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A Pale View of Hills: 07/02/10
It seems that every review I've read of A Pale View of Hills has a story behind how the reviewer came to read the book. My story begins at work sometime between 2004 and 2006 when I was working onsite in San Carlos. While I worked I listed to the stream of Radio 4. They presented A Pale View of Hills and their reading of it enthralled me.
The novel is framed with a present day visit between Etsuko and her youngest daughter, Niki after the suicide of her oldest daughter. Her suicide prompts Etsuko to remember her life in Japan, recently widowed and pregnant. She befriends a mother who is emotionally distant from her daughter and wants to emigrate to the United States.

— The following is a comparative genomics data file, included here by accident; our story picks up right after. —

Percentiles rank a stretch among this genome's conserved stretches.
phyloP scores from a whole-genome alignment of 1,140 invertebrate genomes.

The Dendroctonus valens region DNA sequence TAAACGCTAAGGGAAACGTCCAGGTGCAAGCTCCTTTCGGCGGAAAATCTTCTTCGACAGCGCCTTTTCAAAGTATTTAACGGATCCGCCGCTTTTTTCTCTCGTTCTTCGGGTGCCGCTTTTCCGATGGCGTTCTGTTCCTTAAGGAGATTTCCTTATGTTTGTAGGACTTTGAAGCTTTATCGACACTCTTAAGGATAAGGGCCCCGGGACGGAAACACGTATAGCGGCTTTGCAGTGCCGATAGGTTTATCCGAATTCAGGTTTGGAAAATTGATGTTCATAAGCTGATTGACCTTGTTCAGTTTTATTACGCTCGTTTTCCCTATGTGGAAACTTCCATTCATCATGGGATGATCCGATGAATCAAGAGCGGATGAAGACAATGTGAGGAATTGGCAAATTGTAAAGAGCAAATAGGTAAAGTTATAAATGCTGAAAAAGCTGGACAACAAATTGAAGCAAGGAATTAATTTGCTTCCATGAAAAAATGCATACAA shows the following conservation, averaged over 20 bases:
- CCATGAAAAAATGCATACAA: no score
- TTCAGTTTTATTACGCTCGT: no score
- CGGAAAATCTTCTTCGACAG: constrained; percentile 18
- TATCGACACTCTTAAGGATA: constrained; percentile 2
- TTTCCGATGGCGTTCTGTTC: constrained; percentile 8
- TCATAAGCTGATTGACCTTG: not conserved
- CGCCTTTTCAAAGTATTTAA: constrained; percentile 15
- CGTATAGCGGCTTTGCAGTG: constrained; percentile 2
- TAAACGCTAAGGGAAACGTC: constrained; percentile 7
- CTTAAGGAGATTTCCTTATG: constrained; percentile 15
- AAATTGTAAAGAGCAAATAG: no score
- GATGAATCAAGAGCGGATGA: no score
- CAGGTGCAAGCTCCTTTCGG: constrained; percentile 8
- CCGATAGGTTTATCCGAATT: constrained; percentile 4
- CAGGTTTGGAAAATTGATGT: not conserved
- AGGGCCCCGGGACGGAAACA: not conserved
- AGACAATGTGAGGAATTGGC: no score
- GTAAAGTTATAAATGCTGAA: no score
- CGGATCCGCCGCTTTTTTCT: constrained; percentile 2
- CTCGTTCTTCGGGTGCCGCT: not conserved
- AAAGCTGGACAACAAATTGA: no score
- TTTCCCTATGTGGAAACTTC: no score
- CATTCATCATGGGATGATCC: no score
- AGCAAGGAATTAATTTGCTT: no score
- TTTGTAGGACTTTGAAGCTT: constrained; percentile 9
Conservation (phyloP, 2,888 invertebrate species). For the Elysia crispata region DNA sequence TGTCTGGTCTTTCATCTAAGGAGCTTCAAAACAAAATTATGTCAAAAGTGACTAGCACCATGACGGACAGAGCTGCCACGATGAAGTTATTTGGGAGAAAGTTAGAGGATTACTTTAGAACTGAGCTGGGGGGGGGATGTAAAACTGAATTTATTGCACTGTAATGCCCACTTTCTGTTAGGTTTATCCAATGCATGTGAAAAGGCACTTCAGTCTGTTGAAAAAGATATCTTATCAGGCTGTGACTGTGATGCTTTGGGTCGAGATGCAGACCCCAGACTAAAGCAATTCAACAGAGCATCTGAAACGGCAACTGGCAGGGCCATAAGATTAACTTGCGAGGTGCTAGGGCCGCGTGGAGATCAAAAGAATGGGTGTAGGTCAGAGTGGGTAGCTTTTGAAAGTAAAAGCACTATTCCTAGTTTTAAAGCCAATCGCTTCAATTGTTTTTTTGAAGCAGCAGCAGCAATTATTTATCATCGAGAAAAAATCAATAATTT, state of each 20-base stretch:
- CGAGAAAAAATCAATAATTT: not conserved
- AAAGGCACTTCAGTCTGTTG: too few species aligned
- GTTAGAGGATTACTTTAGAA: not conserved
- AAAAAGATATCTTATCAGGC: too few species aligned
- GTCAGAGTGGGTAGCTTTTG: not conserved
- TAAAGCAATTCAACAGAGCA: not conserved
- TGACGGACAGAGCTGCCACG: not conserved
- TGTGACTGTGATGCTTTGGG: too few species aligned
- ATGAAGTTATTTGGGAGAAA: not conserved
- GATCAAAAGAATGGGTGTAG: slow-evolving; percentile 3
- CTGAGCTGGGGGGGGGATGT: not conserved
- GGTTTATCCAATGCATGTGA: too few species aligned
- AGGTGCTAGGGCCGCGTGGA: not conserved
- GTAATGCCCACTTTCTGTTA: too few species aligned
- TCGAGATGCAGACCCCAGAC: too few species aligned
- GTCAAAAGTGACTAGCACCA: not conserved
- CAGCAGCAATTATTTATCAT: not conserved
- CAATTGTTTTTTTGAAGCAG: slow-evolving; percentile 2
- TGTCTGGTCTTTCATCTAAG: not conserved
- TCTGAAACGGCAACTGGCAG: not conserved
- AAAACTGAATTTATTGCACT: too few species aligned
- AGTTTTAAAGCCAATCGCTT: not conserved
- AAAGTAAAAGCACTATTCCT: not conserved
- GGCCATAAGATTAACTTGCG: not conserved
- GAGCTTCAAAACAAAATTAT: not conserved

The detached way in which Etsuko remembers her past and the dispassionate way the people act in her memories implies that her memory is either faulty, having creating things from scratch or that the mother and daughter are reflections of her own unhappy time before leaving for England.
It's been four to six years since I listened to the book. I started the book with expectations of hair standing on end but I ended up having to read it while being rushed with work and other deadlines. My first experience with A Pale View of Hills was far superior than my most recent.